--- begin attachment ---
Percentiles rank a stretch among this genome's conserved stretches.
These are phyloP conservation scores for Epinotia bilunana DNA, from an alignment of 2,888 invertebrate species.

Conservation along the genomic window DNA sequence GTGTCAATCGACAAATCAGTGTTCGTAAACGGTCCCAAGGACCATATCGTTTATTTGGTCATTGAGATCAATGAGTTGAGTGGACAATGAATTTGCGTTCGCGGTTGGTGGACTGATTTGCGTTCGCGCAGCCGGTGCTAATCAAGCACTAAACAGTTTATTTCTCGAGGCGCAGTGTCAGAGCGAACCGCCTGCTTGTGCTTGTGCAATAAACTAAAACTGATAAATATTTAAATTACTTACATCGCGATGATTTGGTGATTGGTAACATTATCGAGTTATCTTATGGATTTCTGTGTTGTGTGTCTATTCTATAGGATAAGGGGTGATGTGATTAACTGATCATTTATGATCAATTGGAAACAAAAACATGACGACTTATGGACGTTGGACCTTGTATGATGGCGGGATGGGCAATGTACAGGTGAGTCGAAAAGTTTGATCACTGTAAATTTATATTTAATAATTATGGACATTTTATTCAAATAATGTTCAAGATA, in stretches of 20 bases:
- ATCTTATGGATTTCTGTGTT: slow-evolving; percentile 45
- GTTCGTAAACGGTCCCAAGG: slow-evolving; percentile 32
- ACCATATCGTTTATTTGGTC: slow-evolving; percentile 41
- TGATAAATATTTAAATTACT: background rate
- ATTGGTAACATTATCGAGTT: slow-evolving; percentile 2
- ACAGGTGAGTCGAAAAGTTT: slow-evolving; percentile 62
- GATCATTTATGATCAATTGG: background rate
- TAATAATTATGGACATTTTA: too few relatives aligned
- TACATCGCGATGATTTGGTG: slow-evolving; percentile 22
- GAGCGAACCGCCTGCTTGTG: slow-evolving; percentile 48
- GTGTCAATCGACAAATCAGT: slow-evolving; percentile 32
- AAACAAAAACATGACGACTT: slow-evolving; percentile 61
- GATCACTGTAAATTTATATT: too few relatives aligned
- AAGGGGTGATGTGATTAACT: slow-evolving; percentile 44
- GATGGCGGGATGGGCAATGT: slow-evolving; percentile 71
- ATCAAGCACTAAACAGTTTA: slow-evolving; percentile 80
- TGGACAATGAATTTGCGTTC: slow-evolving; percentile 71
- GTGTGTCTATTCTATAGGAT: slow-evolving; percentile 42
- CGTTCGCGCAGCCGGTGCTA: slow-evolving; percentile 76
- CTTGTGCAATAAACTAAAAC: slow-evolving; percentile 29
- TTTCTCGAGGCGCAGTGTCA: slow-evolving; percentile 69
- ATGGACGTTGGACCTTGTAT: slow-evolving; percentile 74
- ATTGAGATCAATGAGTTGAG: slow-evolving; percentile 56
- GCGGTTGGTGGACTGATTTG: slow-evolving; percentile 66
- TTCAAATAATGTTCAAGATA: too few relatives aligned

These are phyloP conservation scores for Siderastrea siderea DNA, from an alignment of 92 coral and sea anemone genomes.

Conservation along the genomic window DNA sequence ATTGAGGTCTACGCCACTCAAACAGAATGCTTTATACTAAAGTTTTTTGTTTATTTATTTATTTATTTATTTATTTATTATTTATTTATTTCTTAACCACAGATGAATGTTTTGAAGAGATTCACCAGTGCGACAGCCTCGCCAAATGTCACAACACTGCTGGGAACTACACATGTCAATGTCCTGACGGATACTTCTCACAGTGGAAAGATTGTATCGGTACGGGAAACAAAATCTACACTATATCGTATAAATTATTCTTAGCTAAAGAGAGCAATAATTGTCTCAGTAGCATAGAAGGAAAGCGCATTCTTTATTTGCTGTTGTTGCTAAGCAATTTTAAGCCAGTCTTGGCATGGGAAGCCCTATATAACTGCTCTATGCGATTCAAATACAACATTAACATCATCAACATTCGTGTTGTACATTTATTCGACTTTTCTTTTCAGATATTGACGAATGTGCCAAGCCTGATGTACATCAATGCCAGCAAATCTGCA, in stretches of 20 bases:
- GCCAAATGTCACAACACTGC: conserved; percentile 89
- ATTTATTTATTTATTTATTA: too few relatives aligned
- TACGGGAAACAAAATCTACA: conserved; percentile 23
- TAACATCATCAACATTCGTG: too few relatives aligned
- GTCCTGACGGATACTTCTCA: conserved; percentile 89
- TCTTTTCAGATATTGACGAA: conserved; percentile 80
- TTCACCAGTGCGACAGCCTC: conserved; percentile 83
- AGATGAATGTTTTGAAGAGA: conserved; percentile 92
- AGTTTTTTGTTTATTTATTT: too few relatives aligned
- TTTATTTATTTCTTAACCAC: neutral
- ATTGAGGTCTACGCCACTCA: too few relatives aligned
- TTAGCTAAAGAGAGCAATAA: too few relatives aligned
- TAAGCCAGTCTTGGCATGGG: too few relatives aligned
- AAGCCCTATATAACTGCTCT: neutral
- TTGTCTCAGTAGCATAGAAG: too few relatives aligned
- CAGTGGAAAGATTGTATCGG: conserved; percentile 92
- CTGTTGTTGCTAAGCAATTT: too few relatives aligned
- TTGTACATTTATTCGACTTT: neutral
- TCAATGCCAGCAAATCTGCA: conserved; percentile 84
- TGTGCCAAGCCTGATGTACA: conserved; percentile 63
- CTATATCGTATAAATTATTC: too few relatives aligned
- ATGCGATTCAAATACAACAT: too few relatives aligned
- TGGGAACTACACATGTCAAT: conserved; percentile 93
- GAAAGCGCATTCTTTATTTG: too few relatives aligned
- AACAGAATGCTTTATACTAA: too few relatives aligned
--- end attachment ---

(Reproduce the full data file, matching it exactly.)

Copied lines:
Percentiles rank a stretch among this genome's conserved stretches.
These are phyloP conservation scores for Epinotia bilunana DNA, from an alignment of 2,888 invertebrate species.

Conservation along the genomic window DNA sequence GTGTCAATCGACAAATCAGTGTTCGTAAACGGTCCCAAGGACCATATCGTTTATTTGGTCATTGAGATCAATGAGTTGAGTGGACAATGAATTTGCGTTCGCGGTTGGTGGACTGATTTGCGTTCGCGCAGCCGGTGCTAATCAAGCACTAAACAGTTTATTTCTCGAGGCGCAGTGTCAGAGCGAACCGCCTGCTTGTGCTTGTGCAATAAACTAAAACTGATAAATATTTAAATTACTTACATCGCGATGATTTGGTGATTGGTAACATTATCGAGTTATCTTATGGATTTCTGTGTTGTGTGTCTATTCTATAGGATAAGGGGTGATGTGATTAACTGATCATTTATGATCAATTGGAAACAAAAACATGACGACTTATGGACGTTGGACCTTGTATGATGGCGGGATGGGCAATGTACAGGTGAGTCGAAAAGTTTGATCACTGTAAATTTATATTTAATAATTATGGACATTTTATTCAAATAATGTTCAAGATA, in stretches of 20 bases:
- ATCTTATGGATTTCTGTGTT: slow-evolving; percentile 45
- GTTCGTAAACGGTCCCAAGG: slow-evolving; percentile 32
- ACCATATCGTTTATTTGGTC: slow-evolving; percentile 41
- TGATAAATATTTAAATTACT: background rate
- ATTGGTAACATTATCGAGTT: slow-evolving; percentile 2
- ACAGGTGAGTCGAAAAGTTT: slow-evolving; percentile 62
- GATCATTTATGATCAATTGG: background rate
- TAATAATTATGGACATTTTA: too few relatives aligned
- TACATCGCGATGATTTGGTG: slow-evolving; percentile 22
- GAGCGAACCGCCTGCTTGTG: slow-evolving; percentile 48
- GTGTCAATCGACAAATCAGT: slow-evolving; percentile 32
- AAACAAAAACATGACGACTT: slow-evolving; percentile 61
- GATCACTGTAAATTTATATT: too few relatives aligned
- AAGGGGTGATGTGATTAACT: slow-evolving; percentile 44
- GATGGCGGGATGGGCAATGT: slow-evolving; percentile 71
- ATCAAGCACTAAACAGTTTA: slow-evolving; percentile 80
- TGGACAATGAATTTGCGTTC: slow-evolving; percentile 71
- GTGTGTCTATTCTATAGGAT: slow-evolving; percentile 42
- CGTTCGCGCAGCCGGTGCTA: slow-evolving; percentile 76
- CTTGTGCAATAAACTAAAAC: slow-evolving; percentile 29
- TTTCTCGAGGCGCAGTGTCA: slow-evolving; percentile 69
- ATGGACGTTGGACCTTGTAT: slow-evolving; percentile 74
- ATTGAGATCAATGAGTTGAG: slow-evolving; percentile 56
- GCGGTTGGTGGACTGATTTG: slow-evolving; percentile 66
- TTCAAATAATGTTCAAGATA: too few relatives aligned

These are phyloP conservation scores for Siderastrea siderea DNA, from an alignment of 92 coral and sea anemone genomes.

Conservation along the genomic window DNA sequence ATTGAGGTCTACGCCACTCAAACAGAATGCTTTATACTAAAGTTTTTTGTTTATTTATTTATTTATTTATTTATTTATTATTTATTTATTTCTTAACCACAGATGAATGTTTTGAAGAGATTCACCAGTGCGACAGCCTCGCCAAATGTCACAACACTGCTGGGAACTACACATGTCAATGTCCTGACGGATACTTCTCACAGTGGAAAGATTGTATCGGTACGGGAAACAAAATCTACACTATATCGTATAAATTATTCTTAGCTAAAGAGAGCAATAATTGTCTCAGTAGCATAGAAGGAAAGCGCATTCTTTATTTGCTGTTGTTGCTAAGCAATTTTAAGCCAGTCTTGGCATGGGAAGCCCTATATAACTGCTCTATGCGATTCAAATACAACATTAACATCATCAACATTCGTGTTGTACATTTATTCGACTTTTCTTTTCAGATATTGACGAATGTGCCAAGCCTGATGTACATCAATGCCAGCAAATCTGCA, in stretches of 20 bases:
- GCCAAATGTCACAACACTGC: conserved; percentile 89
- ATTTATTTATTTATTTATTA: too few relatives aligned
- TACGGGAAACAAAATCTACA: conserved; percentile 23
- TAACATCATCAACATTCGTG: too few relatives aligned
- GTCCTGACGGATACTTCTCA: conserved; percentile 89
- TCTTTTCAGATATTGACGAA: conserved; percentile 80
- TTCACCAGTGCGACAGCCTC: conserved; percentile 83
- AGATGAATGTTTTGAAGAGA: conserved; percentile 92
- AGTTTTTTGTTTATTTATTT: too few relatives aligned
- TTTATTTATTTCTTAACCAC: neutral
- ATTGAGGTCTACGCCACTCA: too few relatives aligned
- TTAGCTAAAGAGAGCAATAA: too few relatives aligned
- TAAGCCAGTCTTGGCATGGG: too few relatives aligned
- AAGCCCTATATAACTGCTCT: neutral
- TTGTCTCAGTAGCATAGAAG: too few relatives aligned
- CAGTGGAAAGATTGTATCGG: conserved; percentile 92
- CTGTTGTTGCTAAGCAATTT: too few relatives aligned
- TTGTACATTTATTCGACTTT: neutral
- TCAATGCCAGCAAATCTGCA: conserved; percentile 84
- TGTGCCAAGCCTGATGTACA: conserved; percentile 63
- CTATATCGTATAAATTATTC: too few relatives aligned
- ATGCGATTCAAATACAACAT: too few relatives aligned
- TGGGAACTACACATGTCAAT: conserved; percentile 93
- GAAAGCGCATTCTTTATTTG: too few relatives aligned
- AACAGAATGCTTTATACTAA: too few relatives aligned